Several members of Congress said Bush expressed his determination to stick to a June 30 date for handing partial governing authority to Iraqis.
“He talked about ‘time to take the training wheels off,”’ said Rep. Deborah Pryce, R-Ohio. “The Iraqi people have been in training, and now it’s time for them to take the bike and go forward.”
It was the second year in a row that Bush met privately with his fellow Republicans just ahead of the congressional break. The stakes were especially high this year: Bush and most lawmakers face re-election, and Iraq is still plagued by chaos and violence six weeks before the handover.
Several GOP lawmakers who attended the meeting said Bush told his audience to brace for more violence after June 30, and he predicted insurgents would try to disrupt subsequent elections.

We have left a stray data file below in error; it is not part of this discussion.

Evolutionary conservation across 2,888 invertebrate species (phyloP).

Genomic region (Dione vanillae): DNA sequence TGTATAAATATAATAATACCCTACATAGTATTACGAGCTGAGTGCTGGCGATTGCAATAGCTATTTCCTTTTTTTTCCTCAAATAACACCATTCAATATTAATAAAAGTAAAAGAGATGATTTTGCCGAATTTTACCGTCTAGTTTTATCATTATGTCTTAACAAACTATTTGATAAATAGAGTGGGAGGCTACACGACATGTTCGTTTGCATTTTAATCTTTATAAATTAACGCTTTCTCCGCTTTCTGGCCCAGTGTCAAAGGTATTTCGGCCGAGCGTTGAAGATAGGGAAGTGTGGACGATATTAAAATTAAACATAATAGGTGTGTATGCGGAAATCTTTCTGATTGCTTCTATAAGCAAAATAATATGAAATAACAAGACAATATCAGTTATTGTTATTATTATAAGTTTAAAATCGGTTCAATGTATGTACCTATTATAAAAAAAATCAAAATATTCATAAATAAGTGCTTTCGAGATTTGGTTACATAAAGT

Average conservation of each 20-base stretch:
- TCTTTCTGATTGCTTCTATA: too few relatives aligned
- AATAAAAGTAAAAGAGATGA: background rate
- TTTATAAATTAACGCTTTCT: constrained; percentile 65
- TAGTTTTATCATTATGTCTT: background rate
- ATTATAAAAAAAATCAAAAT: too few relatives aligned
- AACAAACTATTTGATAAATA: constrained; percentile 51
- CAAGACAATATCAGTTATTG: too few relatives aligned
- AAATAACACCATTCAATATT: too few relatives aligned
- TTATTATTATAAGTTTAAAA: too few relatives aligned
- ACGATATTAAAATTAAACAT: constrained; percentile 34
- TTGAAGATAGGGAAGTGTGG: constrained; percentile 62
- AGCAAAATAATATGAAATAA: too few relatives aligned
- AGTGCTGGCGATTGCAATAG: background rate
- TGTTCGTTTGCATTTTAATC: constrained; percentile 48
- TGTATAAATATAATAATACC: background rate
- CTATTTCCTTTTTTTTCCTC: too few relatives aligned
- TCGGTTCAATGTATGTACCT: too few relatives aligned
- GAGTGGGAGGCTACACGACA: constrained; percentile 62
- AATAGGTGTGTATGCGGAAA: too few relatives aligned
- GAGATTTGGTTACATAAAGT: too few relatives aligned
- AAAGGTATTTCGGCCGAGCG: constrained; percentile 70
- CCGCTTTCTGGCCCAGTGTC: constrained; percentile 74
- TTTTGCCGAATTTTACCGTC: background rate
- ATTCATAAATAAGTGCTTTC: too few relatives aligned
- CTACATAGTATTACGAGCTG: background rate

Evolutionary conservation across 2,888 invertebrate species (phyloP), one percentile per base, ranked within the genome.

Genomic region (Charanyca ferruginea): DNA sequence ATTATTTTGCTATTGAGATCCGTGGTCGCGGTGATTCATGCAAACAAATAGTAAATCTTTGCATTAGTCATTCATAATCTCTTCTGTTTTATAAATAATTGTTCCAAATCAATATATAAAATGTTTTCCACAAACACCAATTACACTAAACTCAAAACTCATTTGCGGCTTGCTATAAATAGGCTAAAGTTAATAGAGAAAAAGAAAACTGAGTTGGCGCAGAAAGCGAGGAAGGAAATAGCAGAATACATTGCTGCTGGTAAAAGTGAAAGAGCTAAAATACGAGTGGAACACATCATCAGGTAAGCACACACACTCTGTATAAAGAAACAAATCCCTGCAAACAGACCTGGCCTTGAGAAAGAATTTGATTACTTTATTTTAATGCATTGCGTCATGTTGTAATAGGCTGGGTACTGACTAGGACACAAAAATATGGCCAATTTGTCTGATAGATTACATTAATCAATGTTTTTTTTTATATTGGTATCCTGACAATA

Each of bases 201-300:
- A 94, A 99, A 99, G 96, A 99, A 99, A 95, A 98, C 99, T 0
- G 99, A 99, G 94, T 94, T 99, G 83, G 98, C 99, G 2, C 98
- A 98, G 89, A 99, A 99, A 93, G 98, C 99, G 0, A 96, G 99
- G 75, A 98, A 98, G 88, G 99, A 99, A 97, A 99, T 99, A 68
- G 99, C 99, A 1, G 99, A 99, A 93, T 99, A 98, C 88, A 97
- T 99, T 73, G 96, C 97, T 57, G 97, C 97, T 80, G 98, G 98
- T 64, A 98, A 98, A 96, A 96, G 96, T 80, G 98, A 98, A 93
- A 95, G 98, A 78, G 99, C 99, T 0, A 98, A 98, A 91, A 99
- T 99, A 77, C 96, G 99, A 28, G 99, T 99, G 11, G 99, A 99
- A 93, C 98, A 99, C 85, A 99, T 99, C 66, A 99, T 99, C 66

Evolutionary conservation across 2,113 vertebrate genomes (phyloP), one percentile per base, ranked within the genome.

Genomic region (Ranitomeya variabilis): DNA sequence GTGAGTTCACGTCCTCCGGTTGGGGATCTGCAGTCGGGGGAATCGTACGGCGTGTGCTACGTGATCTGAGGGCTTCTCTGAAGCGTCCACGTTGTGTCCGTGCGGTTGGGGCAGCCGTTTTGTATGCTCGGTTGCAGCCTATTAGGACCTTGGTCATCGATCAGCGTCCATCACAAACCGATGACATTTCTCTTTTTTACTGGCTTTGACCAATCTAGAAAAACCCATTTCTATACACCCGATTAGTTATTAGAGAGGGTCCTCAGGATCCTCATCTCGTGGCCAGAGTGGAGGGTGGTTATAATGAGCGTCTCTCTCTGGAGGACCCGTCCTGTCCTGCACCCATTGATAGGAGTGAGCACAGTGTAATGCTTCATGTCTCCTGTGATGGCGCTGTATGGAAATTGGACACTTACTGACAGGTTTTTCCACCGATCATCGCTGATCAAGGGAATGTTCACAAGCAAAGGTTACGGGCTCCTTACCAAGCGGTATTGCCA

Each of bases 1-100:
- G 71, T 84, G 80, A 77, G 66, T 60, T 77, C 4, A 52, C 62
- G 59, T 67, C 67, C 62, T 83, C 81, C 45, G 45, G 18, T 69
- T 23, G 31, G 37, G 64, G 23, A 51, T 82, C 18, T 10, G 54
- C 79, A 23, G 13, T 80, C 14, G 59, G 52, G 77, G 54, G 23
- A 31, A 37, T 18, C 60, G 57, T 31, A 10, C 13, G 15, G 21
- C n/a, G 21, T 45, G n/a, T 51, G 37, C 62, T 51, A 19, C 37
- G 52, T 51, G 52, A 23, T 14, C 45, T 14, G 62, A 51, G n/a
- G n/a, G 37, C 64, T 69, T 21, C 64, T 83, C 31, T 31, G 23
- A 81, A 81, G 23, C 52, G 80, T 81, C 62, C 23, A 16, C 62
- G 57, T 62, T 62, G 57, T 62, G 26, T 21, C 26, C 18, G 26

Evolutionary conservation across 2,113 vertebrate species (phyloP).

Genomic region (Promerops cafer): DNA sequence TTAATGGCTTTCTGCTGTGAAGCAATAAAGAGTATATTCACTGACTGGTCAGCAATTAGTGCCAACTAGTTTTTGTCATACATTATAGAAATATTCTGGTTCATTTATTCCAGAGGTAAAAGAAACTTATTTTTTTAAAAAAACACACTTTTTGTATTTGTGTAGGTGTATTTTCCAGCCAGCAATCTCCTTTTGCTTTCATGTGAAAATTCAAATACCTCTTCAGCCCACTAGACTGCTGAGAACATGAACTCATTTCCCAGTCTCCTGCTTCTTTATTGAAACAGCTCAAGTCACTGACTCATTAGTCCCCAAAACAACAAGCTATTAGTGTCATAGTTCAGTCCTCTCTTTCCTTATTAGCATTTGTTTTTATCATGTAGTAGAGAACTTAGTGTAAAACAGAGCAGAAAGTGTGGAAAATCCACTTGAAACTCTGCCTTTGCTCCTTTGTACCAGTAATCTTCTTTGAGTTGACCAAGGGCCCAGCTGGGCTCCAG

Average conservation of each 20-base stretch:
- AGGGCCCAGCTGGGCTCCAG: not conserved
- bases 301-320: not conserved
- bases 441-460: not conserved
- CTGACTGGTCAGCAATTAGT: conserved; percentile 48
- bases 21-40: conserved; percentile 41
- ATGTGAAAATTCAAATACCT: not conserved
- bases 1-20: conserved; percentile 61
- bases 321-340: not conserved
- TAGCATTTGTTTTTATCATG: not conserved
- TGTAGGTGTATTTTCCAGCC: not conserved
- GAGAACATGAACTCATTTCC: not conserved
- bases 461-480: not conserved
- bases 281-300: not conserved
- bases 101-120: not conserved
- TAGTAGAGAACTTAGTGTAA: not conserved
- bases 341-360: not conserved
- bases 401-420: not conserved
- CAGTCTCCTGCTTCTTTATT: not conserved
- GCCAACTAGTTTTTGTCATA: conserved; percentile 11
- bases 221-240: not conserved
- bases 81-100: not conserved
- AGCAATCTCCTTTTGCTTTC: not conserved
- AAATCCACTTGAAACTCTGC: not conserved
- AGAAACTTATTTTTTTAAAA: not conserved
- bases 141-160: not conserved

Bush tries to reassure lawmakers
The lawmakers, who spoke on condition of anonymity, said Bush sought to reassure them that despite his sagging poll numbers, he is eager for the re-election fight. They said the president defended his record on the economy, education and Medicare, all of which are targets for Democratic attacks.
Some of the 200 or so Republicans emerging from the meeting said Bush’s speech was a welcome pep talk. They echoed the White House line on key issues.
“It was a good team meeting,” said Sen. George Allen, R-Va. “There are those who will question whether or not we will stay and fight” in Iraq, Allen said.
Referring indirectly to the prisoner abuse scandal, Allen added: “Of course the president believes that those who are serving very honorably ought to have our gratitude and appreciation.”